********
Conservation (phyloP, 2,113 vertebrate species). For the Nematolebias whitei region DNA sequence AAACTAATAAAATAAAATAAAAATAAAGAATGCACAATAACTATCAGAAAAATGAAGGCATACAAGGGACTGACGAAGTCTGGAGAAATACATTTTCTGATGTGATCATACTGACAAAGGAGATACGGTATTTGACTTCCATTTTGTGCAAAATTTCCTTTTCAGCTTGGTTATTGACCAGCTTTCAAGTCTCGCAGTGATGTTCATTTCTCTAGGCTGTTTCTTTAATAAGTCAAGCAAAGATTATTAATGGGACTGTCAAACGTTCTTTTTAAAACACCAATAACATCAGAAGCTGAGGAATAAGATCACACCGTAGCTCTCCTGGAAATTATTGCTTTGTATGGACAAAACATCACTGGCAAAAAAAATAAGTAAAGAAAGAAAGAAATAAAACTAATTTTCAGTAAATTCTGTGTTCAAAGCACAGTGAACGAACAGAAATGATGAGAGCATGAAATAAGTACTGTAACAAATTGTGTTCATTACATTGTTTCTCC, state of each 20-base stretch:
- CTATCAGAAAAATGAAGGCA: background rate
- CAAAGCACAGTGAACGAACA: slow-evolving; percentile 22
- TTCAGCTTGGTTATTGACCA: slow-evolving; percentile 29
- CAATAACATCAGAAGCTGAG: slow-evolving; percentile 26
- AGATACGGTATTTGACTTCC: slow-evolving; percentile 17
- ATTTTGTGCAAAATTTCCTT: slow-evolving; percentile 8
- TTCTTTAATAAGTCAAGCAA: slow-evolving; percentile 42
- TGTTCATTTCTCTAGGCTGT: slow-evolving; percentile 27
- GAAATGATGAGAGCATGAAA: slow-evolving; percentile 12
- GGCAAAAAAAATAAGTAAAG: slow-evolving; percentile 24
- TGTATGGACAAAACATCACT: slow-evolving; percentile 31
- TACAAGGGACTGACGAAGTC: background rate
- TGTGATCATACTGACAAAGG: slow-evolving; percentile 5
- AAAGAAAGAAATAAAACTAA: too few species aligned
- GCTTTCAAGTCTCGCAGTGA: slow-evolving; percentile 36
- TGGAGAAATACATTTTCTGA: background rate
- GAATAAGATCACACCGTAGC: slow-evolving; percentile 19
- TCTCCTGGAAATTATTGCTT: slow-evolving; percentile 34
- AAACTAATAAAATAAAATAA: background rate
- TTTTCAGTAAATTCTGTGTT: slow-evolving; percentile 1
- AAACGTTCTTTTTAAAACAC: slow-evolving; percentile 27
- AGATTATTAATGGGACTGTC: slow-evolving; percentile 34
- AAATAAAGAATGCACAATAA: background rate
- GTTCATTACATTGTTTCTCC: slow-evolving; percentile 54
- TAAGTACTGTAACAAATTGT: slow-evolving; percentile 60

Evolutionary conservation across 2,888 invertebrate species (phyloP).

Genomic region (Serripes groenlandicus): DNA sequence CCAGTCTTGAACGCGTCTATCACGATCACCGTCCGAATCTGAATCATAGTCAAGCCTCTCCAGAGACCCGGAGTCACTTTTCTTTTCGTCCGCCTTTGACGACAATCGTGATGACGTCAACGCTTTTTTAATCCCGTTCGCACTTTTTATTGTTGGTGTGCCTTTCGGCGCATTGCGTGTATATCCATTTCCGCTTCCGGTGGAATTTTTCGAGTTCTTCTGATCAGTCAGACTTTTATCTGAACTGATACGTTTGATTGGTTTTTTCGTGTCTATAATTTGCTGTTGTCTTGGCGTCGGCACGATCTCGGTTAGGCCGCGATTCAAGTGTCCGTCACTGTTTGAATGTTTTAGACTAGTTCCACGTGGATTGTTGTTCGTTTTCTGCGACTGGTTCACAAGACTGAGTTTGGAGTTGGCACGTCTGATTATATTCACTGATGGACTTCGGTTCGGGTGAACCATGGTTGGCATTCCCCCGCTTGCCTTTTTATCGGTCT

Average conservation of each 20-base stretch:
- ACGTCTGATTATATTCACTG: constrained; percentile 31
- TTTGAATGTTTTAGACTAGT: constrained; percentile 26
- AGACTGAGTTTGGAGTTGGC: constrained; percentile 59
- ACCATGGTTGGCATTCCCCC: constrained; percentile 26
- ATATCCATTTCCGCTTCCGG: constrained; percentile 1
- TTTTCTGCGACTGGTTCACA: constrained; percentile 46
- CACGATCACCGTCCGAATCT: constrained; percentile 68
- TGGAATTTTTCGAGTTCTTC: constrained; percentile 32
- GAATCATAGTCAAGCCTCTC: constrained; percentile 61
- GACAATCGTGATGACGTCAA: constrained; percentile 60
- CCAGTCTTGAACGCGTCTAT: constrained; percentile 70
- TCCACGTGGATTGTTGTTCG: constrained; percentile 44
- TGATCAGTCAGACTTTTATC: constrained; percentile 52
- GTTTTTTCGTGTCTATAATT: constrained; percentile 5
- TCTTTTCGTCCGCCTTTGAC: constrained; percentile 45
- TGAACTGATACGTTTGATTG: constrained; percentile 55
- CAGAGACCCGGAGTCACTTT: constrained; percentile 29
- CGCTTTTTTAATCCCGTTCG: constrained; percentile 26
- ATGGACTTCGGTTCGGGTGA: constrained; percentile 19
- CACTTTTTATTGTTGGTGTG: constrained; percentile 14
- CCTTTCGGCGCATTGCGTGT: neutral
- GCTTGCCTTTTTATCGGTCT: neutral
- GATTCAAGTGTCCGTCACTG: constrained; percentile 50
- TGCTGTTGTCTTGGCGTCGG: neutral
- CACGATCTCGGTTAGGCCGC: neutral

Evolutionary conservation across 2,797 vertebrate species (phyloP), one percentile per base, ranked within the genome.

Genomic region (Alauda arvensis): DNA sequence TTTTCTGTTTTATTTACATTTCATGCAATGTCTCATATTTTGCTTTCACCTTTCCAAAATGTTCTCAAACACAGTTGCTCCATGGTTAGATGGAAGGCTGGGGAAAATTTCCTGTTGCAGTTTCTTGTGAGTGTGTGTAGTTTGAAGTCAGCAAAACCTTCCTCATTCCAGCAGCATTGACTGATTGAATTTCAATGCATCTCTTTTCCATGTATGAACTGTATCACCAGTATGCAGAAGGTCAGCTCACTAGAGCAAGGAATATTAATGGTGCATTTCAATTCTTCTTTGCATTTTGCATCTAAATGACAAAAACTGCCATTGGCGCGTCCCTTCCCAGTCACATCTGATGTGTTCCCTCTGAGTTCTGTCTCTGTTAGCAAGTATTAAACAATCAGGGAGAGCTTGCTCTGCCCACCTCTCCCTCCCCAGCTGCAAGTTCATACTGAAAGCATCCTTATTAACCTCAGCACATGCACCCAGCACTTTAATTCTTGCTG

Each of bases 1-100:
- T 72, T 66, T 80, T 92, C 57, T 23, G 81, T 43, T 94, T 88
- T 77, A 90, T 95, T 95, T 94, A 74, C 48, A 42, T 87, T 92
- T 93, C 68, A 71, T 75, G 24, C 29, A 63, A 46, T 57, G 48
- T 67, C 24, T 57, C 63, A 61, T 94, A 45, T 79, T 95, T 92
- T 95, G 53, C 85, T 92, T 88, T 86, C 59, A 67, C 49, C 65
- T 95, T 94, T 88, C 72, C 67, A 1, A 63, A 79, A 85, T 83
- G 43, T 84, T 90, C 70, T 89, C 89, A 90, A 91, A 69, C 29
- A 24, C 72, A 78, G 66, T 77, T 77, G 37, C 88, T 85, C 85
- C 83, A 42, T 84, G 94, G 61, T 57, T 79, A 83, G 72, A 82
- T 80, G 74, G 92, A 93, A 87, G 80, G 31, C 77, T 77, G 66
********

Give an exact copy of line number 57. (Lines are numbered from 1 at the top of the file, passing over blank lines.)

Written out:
Each of bases 1-100: